ACES Alumni Start Cybersecurity Company
After graduation, most students accept job offers or continue their education in graduate school. Toby Lin ‘17 and Franz Payer ‘17 are not most students. They decided to take a project they had been working on through their undergrad years and make it their full-time job. Thus began Cyber Skyline.
Toby and Franz were part of the first ACES cohort that began in 2013. They both finished the Living-Learning program in 2015 and continued on to graduate with the ACES Minor in 2017.
This all kicked off because of one unexciting spring break. While bored over the break his freshman year, Franz began to build a platform that would run challenges for ACES students to practice and learn cybersecurity skills. He was the lab chair of the student board that year and wanted to give students more opportunities to do hands-on work.
Franz had previous cybersecurity experience in high school. He had worked for a government contractor and was a speaker at the DEFCON security conference--all before entering ACES. He wanted to share his experience with other ACES students, so he became the ACES Lab Chair to promote more hands-on skills development.
Halfway through building the prototype, Franz realized that it could be a competition. They ran some workshops with other ACES students until they were satisfied with the platform’s capabilities.
From spring break their first year to March 7 their sophomore year, they worked to put on the competition. It was a whirlwind up until the very last minute, but in the end, everything came together and they hosted a successful competition. Franz and Toby went on to host the same competition for their junior and senior years as well, maxing out the rooms they reserved each time.
The biggest struggle for them was building legitimacy at first. It was difficult for two college students with very little experience to attract sponsors to help them fund their event. But as they went on to prove their abilities through successes, they were able to expand. They even became providers for other cybersecurity competitions.
This project began to take up more and more time. Toby remembers, “Pretty much outside of school time, homework time, and video game time, it was focusing on this.”
Once they graduated, they were able to take this side project and make it their full-time job. Franz said, “It was just supposed to be a fun side project and we just wanted to run a competition and then after we ran that competition we realized ‘Hey! There are people that want to bring this into the commercial space and to bring it to many more students’—much more than the 200-300 students we can fit into a single room.”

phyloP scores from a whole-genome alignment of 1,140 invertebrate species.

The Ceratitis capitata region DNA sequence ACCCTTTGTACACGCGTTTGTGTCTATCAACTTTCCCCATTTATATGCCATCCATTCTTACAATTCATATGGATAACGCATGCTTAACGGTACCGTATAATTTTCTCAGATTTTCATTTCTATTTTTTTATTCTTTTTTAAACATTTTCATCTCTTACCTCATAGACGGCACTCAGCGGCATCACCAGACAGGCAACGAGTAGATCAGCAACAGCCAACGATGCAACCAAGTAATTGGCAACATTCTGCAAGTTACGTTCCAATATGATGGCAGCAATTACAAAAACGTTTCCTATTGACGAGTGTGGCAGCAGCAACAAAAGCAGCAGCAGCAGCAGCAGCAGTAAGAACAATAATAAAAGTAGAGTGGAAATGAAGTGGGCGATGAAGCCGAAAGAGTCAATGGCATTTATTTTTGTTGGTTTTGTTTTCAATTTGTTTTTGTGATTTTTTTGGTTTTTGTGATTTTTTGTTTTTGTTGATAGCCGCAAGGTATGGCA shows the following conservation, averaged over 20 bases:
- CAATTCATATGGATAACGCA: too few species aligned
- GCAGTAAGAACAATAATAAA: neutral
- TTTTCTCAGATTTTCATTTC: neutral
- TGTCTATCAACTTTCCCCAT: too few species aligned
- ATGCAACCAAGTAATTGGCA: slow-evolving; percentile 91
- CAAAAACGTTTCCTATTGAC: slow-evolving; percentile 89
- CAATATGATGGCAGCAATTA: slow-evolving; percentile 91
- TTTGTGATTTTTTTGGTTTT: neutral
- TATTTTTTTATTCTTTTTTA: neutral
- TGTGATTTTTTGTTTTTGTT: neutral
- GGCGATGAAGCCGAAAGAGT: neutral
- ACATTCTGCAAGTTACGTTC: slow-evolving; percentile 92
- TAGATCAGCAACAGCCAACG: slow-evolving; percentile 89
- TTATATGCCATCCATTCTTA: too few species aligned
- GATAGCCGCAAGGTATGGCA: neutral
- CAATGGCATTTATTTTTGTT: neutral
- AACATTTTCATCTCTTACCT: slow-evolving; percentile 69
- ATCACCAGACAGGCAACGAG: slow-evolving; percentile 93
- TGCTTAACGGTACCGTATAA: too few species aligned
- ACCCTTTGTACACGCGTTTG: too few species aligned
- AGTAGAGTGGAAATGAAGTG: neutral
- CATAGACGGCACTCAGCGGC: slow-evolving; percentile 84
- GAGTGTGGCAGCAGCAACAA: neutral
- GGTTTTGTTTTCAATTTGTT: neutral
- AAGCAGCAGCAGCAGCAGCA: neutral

Cyber Skyline is now an online cybersecurity assessment platform that is directly in your browser. It doesn’t require anyone to download software to use it. They provide cloud-based simulations for competitions, trainings, and skills screenings for companies.
Over the last year, they have continued to grow, make new connections, and achieve new successes. The competitions that they run continue to grow. They now partner with the NSA on their Day of Cyber, which is an education initiative to inspire the next generation of cybersecurity leaders. And on top of their many accomplishments, they even have clients in Singapore and Australia, making them an international company.
So far, they have put through 75,000 experiences on their platform across all their events and programs, and that number is always growing. “It’s a much larger reach than I was ever expecting,” Franz said.
But they’re not stopping here. They have goals looking forward for the company. They want to eventually be able to create a complete profile of someone as they advance through their cybersecurity education and career. They envision students in high school and college using their platform for practice and skills assessments. Companies would be able to do pre-screenings of applicants where they would get a chance to see them demonstrate their technical skills before interviews. It would also be a way to keep learning as a professional working in the cybersecurity field.
Their advice for new and current ACES students? Toby says, “Try to do something you’re uncomfortable with…Do something different.” If he had stayed doing what he was comfortable with, Cyber Skyline would never have been born.
Franz says to “make use of all the resources ACES has available.” ACES’ partnerships can give students the leg up or the foot in the door that they need to land that first internship and begin building their professional networks.
ACES was where Toby and Franz met and grew their technical skills. Their passion and drive lead them to do the marvelous work they have accomplished.
To learn more about Cyber Skyline, visit their website.
Published June 19, 2018